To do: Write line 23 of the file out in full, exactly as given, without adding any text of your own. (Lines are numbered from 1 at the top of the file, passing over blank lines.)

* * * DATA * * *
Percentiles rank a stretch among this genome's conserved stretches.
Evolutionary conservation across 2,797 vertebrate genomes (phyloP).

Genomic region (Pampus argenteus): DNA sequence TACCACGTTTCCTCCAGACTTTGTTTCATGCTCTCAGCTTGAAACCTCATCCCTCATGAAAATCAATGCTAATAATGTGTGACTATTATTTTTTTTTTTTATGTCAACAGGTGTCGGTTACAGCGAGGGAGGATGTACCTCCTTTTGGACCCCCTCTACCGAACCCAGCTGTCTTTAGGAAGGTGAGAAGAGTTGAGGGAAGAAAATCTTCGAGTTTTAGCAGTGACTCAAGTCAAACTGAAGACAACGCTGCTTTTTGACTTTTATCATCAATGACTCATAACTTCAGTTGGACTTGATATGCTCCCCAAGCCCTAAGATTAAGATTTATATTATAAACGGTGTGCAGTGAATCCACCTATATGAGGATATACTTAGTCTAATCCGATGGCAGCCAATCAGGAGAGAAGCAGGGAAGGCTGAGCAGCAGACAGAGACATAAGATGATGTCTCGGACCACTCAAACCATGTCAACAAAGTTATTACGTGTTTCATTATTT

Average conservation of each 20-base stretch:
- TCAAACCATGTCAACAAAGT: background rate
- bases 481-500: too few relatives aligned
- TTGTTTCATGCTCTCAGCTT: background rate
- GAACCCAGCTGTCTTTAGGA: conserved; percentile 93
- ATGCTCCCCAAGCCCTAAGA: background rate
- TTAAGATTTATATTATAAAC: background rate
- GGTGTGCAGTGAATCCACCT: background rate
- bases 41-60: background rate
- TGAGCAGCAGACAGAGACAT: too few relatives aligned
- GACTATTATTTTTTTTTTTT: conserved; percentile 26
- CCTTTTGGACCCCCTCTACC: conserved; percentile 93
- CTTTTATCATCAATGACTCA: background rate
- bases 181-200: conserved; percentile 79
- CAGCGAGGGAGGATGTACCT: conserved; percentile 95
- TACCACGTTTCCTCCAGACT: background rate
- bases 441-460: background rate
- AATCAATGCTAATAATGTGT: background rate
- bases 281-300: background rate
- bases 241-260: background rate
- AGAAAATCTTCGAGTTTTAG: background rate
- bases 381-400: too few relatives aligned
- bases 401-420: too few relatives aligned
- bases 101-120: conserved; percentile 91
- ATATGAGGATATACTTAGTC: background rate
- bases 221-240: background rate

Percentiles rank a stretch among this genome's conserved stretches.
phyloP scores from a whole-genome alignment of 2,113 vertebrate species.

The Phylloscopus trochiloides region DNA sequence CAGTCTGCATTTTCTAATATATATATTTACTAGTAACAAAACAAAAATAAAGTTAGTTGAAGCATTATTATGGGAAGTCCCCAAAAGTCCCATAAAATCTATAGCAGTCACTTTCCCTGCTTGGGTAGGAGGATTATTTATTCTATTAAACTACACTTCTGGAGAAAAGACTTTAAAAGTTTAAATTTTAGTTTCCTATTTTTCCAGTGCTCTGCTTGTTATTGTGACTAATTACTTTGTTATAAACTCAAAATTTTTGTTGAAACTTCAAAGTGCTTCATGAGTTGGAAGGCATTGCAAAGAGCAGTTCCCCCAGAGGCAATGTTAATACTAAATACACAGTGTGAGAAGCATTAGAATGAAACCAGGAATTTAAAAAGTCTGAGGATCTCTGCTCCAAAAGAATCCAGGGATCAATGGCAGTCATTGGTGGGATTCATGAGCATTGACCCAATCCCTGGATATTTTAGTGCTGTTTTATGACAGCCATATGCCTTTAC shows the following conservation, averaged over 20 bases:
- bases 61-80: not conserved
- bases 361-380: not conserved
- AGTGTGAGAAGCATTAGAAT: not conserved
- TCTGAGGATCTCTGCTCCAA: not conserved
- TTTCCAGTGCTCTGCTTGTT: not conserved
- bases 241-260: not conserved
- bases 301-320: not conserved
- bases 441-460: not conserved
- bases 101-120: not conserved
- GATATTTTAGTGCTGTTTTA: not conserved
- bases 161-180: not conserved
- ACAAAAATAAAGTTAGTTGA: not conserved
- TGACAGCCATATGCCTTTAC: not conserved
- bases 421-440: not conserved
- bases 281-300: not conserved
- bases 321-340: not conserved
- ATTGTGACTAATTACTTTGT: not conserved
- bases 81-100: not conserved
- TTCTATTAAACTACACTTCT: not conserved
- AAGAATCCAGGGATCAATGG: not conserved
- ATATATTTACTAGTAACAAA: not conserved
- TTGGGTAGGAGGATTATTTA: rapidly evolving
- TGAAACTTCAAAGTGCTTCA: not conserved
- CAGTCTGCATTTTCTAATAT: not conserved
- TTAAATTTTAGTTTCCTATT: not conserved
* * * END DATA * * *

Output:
- bases 241-260: background rate